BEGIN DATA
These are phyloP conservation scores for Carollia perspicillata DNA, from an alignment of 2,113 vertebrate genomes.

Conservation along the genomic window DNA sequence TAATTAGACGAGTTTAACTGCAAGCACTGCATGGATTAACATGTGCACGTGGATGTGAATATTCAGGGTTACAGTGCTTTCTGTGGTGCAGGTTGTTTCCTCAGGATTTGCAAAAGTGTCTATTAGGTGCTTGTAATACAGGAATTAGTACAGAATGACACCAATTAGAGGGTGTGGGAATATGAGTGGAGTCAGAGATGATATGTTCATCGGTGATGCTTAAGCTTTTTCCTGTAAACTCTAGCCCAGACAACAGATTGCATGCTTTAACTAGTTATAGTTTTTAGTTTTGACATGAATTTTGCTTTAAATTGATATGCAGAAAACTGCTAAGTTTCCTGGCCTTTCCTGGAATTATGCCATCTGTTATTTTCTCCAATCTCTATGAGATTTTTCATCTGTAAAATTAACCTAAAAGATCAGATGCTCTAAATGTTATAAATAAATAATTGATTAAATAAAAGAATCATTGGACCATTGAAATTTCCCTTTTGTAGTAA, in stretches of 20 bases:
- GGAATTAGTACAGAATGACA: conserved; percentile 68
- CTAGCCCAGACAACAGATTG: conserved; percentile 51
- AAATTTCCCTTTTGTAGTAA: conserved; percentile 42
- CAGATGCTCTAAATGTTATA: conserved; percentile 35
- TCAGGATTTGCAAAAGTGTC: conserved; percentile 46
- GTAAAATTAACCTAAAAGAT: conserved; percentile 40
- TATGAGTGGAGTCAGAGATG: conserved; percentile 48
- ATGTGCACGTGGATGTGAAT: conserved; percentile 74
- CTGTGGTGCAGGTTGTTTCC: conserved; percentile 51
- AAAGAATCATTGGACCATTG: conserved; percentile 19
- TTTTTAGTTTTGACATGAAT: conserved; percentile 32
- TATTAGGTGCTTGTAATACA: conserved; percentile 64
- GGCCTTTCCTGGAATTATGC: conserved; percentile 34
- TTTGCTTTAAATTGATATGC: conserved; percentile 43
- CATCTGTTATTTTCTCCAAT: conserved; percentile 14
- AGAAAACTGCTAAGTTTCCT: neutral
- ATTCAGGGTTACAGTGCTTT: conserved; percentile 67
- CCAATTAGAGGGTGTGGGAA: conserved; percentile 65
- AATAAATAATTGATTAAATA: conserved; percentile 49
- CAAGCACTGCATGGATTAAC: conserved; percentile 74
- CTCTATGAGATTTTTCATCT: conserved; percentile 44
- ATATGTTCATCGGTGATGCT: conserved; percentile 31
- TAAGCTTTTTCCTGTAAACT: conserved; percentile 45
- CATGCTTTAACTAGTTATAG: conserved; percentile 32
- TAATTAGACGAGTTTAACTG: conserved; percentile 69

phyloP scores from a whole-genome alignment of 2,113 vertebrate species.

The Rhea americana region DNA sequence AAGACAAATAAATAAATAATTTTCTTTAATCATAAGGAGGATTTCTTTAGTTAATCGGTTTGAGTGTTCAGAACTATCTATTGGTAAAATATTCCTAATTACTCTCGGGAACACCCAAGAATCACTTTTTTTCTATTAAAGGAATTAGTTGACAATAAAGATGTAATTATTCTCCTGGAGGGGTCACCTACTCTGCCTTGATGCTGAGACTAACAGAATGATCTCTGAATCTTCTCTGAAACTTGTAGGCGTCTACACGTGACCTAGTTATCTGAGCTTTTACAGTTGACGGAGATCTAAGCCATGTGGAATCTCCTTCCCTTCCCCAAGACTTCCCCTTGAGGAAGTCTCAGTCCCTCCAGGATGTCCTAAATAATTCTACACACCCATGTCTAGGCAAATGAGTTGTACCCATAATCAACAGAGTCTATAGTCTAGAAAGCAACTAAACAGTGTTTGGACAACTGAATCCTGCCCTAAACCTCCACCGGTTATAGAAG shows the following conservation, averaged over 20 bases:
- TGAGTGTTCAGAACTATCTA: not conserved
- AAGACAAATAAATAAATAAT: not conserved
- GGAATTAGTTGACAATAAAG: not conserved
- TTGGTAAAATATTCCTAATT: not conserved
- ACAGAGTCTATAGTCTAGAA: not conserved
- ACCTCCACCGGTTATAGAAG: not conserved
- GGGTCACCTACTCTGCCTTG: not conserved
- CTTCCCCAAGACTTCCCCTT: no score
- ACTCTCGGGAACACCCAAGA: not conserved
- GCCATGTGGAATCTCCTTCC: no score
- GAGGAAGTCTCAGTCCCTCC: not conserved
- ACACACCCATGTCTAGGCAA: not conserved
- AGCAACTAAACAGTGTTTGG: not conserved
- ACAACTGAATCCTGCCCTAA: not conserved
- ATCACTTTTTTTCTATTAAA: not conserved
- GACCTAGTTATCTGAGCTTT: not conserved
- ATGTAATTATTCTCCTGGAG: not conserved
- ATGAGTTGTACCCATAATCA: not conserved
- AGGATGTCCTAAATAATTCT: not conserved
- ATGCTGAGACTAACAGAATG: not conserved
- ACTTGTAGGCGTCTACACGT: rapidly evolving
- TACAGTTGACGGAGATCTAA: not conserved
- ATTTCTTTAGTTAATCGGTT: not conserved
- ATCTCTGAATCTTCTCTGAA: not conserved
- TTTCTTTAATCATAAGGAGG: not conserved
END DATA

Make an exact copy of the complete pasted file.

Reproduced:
These are phyloP conservation scores for Carollia perspicillata DNA, from an alignment of 2,113 vertebrate genomes.

Conservation along the genomic window DNA sequence TAATTAGACGAGTTTAACTGCAAGCACTGCATGGATTAACATGTGCACGTGGATGTGAATATTCAGGGTTACAGTGCTTTCTGTGGTGCAGGTTGTTTCCTCAGGATTTGCAAAAGTGTCTATTAGGTGCTTGTAATACAGGAATTAGTACAGAATGACACCAATTAGAGGGTGTGGGAATATGAGTGGAGTCAGAGATGATATGTTCATCGGTGATGCTTAAGCTTTTTCCTGTAAACTCTAGCCCAGACAACAGATTGCATGCTTTAACTAGTTATAGTTTTTAGTTTTGACATGAATTTTGCTTTAAATTGATATGCAGAAAACTGCTAAGTTTCCTGGCCTTTCCTGGAATTATGCCATCTGTTATTTTCTCCAATCTCTATGAGATTTTTCATCTGTAAAATTAACCTAAAAGATCAGATGCTCTAAATGTTATAAATAAATAATTGATTAAATAAAAGAATCATTGGACCATTGAAATTTCCCTTTTGTAGTAA, in stretches of 20 bases:
- GGAATTAGTACAGAATGACA: conserved; percentile 68
- CTAGCCCAGACAACAGATTG: conserved; percentile 51
- AAATTTCCCTTTTGTAGTAA: conserved; percentile 42
- CAGATGCTCTAAATGTTATA: conserved; percentile 35
- TCAGGATTTGCAAAAGTGTC: conserved; percentile 46
- GTAAAATTAACCTAAAAGAT: conserved; percentile 40
- TATGAGTGGAGTCAGAGATG: conserved; percentile 48
- ATGTGCACGTGGATGTGAAT: conserved; percentile 74
- CTGTGGTGCAGGTTGTTTCC: conserved; percentile 51
- AAAGAATCATTGGACCATTG: conserved; percentile 19
- TTTTTAGTTTTGACATGAAT: conserved; percentile 32
- TATTAGGTGCTTGTAATACA: conserved; percentile 64
- GGCCTTTCCTGGAATTATGC: conserved; percentile 34
- TTTGCTTTAAATTGATATGC: conserved; percentile 43
- CATCTGTTATTTTCTCCAAT: conserved; percentile 14
- AGAAAACTGCTAAGTTTCCT: neutral
- ATTCAGGGTTACAGTGCTTT: conserved; percentile 67
- CCAATTAGAGGGTGTGGGAA: conserved; percentile 65
- AATAAATAATTGATTAAATA: conserved; percentile 49
- CAAGCACTGCATGGATTAAC: conserved; percentile 74
- CTCTATGAGATTTTTCATCT: conserved; percentile 44
- ATATGTTCATCGGTGATGCT: conserved; percentile 31
- TAAGCTTTTTCCTGTAAACT: conserved; percentile 45
- CATGCTTTAACTAGTTATAG: conserved; percentile 32
- TAATTAGACGAGTTTAACTG: conserved; percentile 69

phyloP scores from a whole-genome alignment of 2,113 vertebrate species.

The Rhea americana region DNA sequence AAGACAAATAAATAAATAATTTTCTTTAATCATAAGGAGGATTTCTTTAGTTAATCGGTTTGAGTGTTCAGAACTATCTATTGGTAAAATATTCCTAATTACTCTCGGGAACACCCAAGAATCACTTTTTTTCTATTAAAGGAATTAGTTGACAATAAAGATGTAATTATTCTCCTGGAGGGGTCACCTACTCTGCCTTGATGCTGAGACTAACAGAATGATCTCTGAATCTTCTCTGAAACTTGTAGGCGTCTACACGTGACCTAGTTATCTGAGCTTTTACAGTTGACGGAGATCTAAGCCATGTGGAATCTCCTTCCCTTCCCCAAGACTTCCCCTTGAGGAAGTCTCAGTCCCTCCAGGATGTCCTAAATAATTCTACACACCCATGTCTAGGCAAATGAGTTGTACCCATAATCAACAGAGTCTATAGTCTAGAAAGCAACTAAACAGTGTTTGGACAACTGAATCCTGCCCTAAACCTCCACCGGTTATAGAAG shows the following conservation, averaged over 20 bases:
- TGAGTGTTCAGAACTATCTA: not conserved
- AAGACAAATAAATAAATAAT: not conserved
- GGAATTAGTTGACAATAAAG: not conserved
- TTGGTAAAATATTCCTAATT: not conserved
- ACAGAGTCTATAGTCTAGAA: not conserved
- ACCTCCACCGGTTATAGAAG: not conserved
- GGGTCACCTACTCTGCCTTG: not conserved
- CTTCCCCAAGACTTCCCCTT: no score
- ACTCTCGGGAACACCCAAGA: not conserved
- GCCATGTGGAATCTCCTTCC: no score
- GAGGAAGTCTCAGTCCCTCC: not conserved
- ACACACCCATGTCTAGGCAA: not conserved
- AGCAACTAAACAGTGTTTGG: not conserved
- ACAACTGAATCCTGCCCTAA: not conserved
- ATCACTTTTTTTCTATTAAA: not conserved
- GACCTAGTTATCTGAGCTTT: not conserved
- ATGTAATTATTCTCCTGGAG: not conserved
- ATGAGTTGTACCCATAATCA: not conserved
- AGGATGTCCTAAATAATTCT: not conserved
- ATGCTGAGACTAACAGAATG: not conserved
- ACTTGTAGGCGTCTACACGT: rapidly evolving
- TACAGTTGACGGAGATCTAA: not conserved
- ATTTCTTTAGTTAATCGGTT: not conserved
- ATCTCTGAATCTTCTCTGAA: not conserved
- TTTCTTTAATCATAAGGAGG: not conserved